The Air Force’s trusted trainer, the T-38 Talon, has a new lease on life thanks to a robust structural-modification program.
Technicians in the Ogden Air Logistics Complex’s 575th Aircraft Maintenance Squadron at Joint Base San Antonio-Randolph, Texas, recently completed the first aircraft in the program and are currently working on 11 more.
“Today is a special day, because we get to recognize the efforts of a ton of work … work that started several years ago,” said Brig. Gen. Carl Buhler, the Ogden ALC commander. “But, more importantly to me is the knowledge that this team has delivered and they met their commitment to our Air Force.
“(It is) not only a commitment to create and stand-up this T-38 (Pacer Classic III) modification line, but a commitment to deliver production quality aircraft … that will have their lifespan extended till the 2029 timeframe, which will ensure pilot training capacity for our Air Force,” Buhler said.
The program, tabbed “Pacer Classic III,” will extend the life of the T-38 Talon to 2029.
According to officials, it is the largest and most invasive structural modification ever performed on the Talon. Each aircraft takes approximately 8,900 man hours.
The Air Force Sustainment Center has invested nearly $8 million in improving the program’s facilities at Randolph, which is a geographically separated unit under the Ogden ALC.
The unit installed 11 fixtures that stabilize the aircraft during maintenance and allow technicians to complete work on different sections of the aircraft simultaneously.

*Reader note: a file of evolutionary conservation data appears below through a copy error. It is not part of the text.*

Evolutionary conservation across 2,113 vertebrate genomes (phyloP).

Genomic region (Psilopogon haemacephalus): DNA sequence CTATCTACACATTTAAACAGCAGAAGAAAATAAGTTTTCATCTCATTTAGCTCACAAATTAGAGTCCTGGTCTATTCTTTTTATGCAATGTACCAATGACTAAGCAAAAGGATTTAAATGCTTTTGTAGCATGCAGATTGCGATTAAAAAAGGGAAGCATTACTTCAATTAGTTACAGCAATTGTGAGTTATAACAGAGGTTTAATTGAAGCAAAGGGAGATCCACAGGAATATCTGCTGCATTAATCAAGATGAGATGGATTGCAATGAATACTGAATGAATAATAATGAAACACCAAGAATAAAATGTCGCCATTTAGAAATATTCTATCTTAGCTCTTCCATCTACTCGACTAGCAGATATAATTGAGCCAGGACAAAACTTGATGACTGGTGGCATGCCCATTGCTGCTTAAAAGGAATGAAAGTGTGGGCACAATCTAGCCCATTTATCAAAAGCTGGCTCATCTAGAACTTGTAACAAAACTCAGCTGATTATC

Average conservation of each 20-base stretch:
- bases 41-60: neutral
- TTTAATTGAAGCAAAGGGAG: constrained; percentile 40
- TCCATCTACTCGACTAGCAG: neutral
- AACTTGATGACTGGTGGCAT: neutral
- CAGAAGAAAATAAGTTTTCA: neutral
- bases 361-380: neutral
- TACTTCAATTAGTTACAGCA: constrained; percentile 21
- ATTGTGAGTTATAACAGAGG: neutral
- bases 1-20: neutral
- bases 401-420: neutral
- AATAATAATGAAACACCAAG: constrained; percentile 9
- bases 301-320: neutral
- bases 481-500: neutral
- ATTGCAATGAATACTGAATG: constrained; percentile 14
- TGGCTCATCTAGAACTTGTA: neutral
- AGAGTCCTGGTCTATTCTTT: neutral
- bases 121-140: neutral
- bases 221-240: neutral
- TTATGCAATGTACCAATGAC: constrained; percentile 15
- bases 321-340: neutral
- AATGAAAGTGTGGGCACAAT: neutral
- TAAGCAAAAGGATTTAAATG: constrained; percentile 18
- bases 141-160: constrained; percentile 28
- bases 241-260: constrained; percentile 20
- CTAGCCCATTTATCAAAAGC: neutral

The 575th AMXS will bring in 17 more aircraft in fiscal year 2016 and plans to complete work on more than 150 T-38s by 2021. To accomplish this, officials said the unit, which started in 2010 with five employees and currently has 280 employees, will be hiring 340 more.
Air Education and Training Command uses the T-38 to train combat-ready pilots for “front-line” fighter aircraft like the F-15E Strike Eagle, F-15C Eagle, F-16 Fighting Falcon, B-1B Lancer, A-10 Thunderbolt II and F-22 Raptor.
Service life extension programs are essential for aging aircraft like the T-38, which entered Air Force Service in 1961. More than 1,100 T-38s were delivered to the Air Force by 1972, when production ended.
“Our task — a tall one — is to take a 50-plus-year-old aircraft, take it down to just a skeleton and rebuild it better, stronger and safer,” said Rob Lewin, the 575th AMXS director.